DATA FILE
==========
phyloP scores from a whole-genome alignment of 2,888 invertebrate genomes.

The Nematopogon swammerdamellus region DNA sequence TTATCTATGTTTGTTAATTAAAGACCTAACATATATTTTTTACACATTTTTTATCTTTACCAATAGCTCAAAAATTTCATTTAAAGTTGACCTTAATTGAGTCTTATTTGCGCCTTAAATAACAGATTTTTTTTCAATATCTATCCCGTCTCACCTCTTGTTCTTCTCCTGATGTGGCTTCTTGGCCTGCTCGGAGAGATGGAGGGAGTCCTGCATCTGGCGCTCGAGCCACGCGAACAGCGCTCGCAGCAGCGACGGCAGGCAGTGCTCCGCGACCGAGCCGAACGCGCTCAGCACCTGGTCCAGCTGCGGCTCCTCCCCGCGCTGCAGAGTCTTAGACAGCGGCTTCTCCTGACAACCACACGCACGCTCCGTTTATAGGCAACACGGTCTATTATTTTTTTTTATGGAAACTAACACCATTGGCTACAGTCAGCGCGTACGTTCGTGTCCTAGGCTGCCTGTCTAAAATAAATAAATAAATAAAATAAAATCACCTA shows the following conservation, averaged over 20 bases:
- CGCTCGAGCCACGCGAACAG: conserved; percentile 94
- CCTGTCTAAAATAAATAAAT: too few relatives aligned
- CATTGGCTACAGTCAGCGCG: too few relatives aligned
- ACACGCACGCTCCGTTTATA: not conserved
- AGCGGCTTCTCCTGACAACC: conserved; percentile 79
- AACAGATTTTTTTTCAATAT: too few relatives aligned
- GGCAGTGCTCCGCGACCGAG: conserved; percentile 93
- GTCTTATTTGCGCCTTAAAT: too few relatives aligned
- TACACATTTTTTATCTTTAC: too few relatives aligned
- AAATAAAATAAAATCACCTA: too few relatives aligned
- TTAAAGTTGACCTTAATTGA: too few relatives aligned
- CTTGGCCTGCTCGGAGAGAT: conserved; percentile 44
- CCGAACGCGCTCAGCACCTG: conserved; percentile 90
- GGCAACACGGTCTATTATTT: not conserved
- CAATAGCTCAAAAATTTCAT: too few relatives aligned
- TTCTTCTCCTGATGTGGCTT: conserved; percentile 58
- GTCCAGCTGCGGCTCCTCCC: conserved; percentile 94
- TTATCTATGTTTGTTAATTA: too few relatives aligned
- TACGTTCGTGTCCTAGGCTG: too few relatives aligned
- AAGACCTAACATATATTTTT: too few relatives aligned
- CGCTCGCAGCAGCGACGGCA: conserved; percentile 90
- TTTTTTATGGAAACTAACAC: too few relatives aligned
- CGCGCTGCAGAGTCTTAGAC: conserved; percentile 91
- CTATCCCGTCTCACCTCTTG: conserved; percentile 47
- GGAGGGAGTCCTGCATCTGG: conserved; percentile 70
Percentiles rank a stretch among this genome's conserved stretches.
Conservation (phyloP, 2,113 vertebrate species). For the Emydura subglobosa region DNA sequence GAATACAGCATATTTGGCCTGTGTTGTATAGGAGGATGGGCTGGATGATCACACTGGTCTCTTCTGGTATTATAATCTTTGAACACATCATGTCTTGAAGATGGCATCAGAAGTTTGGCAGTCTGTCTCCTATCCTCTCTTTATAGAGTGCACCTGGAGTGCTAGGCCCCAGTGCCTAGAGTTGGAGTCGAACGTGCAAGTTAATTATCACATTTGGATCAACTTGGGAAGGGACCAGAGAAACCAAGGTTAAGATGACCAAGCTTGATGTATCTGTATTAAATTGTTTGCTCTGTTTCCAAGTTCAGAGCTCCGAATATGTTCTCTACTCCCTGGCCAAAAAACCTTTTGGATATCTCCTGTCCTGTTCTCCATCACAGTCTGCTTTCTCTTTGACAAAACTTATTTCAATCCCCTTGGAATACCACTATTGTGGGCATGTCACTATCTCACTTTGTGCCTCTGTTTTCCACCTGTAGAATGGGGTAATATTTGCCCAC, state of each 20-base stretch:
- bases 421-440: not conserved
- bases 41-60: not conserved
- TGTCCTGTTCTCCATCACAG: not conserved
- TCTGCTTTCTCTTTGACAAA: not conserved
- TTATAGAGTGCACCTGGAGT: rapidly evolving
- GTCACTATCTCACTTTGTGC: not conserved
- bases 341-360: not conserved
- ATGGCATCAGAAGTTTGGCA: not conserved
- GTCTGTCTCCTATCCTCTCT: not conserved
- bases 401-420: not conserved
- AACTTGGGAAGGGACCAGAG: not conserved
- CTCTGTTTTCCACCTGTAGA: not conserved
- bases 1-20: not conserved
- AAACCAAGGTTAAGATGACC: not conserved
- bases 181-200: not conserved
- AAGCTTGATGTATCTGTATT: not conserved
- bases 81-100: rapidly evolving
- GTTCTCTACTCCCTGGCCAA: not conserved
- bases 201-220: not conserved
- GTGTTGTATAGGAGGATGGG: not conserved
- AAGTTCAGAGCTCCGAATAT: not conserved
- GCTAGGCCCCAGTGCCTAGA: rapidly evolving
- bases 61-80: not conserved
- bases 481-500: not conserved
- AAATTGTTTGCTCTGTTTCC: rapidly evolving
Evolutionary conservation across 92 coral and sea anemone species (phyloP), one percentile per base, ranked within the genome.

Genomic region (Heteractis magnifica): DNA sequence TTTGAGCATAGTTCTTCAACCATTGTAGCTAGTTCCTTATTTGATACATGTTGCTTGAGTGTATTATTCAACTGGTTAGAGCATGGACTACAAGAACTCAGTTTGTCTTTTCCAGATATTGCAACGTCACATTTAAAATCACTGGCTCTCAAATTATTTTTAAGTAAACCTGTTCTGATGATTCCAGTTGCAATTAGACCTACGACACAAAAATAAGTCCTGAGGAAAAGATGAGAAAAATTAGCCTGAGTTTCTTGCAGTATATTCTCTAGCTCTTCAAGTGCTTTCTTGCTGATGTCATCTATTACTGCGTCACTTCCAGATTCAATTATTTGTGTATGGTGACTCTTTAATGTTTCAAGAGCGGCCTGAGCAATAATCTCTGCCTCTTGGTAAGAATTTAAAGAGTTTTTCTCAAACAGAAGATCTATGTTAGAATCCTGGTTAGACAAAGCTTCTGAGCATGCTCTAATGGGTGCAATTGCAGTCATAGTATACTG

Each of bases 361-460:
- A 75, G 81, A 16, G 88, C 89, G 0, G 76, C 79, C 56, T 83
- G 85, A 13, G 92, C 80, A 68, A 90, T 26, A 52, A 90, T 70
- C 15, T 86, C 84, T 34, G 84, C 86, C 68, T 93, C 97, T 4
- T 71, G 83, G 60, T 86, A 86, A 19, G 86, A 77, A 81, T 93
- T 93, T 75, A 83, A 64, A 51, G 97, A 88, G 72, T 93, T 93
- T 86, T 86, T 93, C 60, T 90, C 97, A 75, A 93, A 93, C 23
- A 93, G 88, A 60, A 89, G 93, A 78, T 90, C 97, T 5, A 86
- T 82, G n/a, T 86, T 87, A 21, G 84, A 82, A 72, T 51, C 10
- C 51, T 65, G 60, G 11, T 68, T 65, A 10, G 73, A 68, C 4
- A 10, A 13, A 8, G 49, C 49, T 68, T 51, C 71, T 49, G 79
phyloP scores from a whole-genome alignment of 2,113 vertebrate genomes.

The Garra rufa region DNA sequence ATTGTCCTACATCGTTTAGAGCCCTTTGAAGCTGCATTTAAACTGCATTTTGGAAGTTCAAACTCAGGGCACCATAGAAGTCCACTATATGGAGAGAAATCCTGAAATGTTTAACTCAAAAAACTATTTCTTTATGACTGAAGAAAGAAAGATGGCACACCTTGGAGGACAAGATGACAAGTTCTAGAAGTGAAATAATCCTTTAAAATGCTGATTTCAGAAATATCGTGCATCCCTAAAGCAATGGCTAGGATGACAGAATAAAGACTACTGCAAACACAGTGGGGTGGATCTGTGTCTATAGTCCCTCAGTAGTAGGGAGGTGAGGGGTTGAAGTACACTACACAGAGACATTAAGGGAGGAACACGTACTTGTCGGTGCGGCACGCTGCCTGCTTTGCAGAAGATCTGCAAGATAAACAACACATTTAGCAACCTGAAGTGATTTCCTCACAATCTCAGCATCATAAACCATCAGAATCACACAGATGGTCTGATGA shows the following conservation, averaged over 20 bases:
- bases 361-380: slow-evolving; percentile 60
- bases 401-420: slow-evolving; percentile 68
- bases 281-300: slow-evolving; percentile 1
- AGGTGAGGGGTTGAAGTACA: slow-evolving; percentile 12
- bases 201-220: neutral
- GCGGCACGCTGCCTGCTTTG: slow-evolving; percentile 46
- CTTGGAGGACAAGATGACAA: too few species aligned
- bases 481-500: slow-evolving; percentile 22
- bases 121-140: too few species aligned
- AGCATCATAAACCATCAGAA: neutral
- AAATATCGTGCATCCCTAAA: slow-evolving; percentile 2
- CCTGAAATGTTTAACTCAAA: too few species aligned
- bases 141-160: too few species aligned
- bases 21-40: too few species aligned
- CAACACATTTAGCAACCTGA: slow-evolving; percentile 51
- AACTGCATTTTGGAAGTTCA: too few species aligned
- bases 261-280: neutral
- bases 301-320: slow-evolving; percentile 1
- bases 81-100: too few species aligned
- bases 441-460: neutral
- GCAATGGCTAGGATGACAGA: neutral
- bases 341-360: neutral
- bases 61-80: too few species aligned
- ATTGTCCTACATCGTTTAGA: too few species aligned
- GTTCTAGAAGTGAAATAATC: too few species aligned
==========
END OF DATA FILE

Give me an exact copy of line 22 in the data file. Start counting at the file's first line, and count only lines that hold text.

- AAGACCTAACATATATTTTT: too few relatives aligned